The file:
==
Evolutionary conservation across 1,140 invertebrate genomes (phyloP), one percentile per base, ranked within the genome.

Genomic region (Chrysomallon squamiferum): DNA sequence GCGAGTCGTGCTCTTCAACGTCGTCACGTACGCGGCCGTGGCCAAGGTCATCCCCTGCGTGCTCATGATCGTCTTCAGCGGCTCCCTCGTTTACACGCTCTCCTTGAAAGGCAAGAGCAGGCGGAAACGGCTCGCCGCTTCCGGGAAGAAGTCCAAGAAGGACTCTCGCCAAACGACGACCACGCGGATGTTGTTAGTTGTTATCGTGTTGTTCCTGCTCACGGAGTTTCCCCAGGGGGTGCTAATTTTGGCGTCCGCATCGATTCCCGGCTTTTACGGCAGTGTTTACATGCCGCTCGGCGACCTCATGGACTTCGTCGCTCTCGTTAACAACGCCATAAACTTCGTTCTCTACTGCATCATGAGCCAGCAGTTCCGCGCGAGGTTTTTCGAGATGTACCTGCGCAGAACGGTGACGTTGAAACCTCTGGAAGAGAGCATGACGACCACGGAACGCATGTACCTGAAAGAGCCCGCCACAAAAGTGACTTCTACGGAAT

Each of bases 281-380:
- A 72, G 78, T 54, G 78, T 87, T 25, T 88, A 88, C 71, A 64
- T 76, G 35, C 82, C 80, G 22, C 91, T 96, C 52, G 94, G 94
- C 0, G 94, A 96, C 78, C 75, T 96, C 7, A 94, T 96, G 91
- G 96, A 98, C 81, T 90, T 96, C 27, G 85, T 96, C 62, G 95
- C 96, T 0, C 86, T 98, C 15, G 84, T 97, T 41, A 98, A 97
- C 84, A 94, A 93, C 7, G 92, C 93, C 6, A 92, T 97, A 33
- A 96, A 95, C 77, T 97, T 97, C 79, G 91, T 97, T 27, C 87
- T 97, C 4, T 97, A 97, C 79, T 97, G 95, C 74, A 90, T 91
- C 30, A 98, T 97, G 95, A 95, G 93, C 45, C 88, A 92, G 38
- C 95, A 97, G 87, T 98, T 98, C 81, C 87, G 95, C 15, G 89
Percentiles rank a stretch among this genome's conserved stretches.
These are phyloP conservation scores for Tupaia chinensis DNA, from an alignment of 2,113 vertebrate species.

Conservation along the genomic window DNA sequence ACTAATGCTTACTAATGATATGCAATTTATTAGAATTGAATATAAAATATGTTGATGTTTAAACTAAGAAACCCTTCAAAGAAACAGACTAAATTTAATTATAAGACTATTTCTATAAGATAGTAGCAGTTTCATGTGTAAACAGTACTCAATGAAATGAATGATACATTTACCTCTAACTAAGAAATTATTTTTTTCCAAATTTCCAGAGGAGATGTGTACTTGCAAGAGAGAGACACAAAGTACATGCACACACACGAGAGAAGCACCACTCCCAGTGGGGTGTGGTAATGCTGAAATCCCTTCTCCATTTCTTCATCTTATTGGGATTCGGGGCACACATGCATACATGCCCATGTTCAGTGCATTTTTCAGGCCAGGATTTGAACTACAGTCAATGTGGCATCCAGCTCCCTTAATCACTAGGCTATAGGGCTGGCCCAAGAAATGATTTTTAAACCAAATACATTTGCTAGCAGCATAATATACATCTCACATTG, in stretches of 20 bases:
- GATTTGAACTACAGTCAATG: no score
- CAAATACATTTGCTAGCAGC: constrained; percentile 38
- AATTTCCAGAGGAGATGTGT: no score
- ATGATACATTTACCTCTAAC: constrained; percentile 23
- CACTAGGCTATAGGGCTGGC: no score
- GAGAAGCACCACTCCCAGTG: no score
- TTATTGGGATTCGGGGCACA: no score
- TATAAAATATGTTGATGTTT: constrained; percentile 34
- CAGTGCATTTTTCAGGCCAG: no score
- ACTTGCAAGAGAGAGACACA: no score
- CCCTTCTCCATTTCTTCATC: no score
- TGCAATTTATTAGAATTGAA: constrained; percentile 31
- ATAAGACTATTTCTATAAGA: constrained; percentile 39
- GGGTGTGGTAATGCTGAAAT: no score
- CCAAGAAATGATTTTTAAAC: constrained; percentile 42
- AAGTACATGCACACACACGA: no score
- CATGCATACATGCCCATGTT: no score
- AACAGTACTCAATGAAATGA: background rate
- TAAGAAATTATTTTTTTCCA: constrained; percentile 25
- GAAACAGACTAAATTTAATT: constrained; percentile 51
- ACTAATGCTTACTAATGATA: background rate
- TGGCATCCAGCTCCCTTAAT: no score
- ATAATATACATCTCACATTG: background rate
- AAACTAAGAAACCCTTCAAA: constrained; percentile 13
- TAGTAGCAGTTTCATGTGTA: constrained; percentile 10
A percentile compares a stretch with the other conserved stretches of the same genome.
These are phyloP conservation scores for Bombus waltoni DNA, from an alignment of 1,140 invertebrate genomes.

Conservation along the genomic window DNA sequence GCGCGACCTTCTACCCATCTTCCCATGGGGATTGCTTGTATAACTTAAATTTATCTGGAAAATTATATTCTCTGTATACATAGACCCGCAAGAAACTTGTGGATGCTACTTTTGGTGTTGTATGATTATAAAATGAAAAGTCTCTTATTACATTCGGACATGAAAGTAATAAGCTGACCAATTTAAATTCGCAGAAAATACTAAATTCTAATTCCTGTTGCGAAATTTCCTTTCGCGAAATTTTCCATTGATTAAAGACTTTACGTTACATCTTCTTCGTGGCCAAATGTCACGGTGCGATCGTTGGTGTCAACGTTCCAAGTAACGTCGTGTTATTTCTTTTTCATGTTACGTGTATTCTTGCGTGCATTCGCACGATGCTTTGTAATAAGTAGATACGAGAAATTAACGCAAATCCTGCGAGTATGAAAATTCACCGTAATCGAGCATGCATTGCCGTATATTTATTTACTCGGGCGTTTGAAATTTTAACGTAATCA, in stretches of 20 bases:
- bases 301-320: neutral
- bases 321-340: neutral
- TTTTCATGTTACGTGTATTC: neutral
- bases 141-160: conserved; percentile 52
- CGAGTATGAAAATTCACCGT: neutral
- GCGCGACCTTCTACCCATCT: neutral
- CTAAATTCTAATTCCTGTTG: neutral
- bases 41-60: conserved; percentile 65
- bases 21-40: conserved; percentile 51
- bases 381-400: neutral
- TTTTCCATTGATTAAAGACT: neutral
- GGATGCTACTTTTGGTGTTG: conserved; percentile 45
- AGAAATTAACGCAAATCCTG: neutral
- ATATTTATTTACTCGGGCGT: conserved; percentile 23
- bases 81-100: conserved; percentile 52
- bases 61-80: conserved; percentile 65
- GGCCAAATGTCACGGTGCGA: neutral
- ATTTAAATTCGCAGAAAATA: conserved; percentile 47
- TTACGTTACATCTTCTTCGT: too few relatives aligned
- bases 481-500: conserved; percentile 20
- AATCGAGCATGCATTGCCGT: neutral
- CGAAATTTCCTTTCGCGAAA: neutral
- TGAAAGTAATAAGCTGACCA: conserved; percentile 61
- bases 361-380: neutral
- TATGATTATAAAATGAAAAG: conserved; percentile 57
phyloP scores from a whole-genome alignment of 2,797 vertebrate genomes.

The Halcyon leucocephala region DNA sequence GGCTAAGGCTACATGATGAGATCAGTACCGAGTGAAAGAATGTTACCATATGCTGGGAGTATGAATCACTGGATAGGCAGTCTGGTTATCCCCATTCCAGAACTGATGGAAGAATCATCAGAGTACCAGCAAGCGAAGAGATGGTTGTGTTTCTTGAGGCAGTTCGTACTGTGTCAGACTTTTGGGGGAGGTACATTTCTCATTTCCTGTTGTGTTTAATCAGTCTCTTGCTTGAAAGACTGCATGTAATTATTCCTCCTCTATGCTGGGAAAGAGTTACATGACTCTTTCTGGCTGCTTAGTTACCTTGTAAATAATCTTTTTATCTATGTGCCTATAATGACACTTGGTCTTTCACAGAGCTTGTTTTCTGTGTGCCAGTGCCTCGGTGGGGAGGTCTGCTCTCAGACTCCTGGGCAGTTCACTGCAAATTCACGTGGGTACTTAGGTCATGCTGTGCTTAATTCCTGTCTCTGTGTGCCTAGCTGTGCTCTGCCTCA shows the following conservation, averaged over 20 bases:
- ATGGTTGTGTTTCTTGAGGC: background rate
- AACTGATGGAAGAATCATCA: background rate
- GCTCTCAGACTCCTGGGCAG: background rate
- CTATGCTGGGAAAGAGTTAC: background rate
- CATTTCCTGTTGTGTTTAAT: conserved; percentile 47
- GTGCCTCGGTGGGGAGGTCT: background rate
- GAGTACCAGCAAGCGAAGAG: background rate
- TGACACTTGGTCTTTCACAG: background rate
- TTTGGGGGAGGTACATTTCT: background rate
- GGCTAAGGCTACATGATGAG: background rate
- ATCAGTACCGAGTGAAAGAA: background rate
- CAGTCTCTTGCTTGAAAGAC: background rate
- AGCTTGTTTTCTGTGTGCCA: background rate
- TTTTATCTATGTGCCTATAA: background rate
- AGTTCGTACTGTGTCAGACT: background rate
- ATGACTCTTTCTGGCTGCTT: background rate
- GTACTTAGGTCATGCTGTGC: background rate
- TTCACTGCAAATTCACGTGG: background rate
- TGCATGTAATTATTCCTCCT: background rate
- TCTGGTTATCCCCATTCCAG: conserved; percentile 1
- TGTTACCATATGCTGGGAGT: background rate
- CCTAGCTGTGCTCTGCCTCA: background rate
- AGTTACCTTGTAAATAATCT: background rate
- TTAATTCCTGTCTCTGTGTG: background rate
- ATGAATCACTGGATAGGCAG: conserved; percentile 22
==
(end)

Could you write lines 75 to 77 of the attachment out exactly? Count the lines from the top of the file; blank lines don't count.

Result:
- CTATGCTGGGAAAGAGTTAC: background rate
- CATTTCCTGTTGTGTTTAAT: conserved; percentile 47
- GTGCCTCGGTGGGGAGGTCT: background rate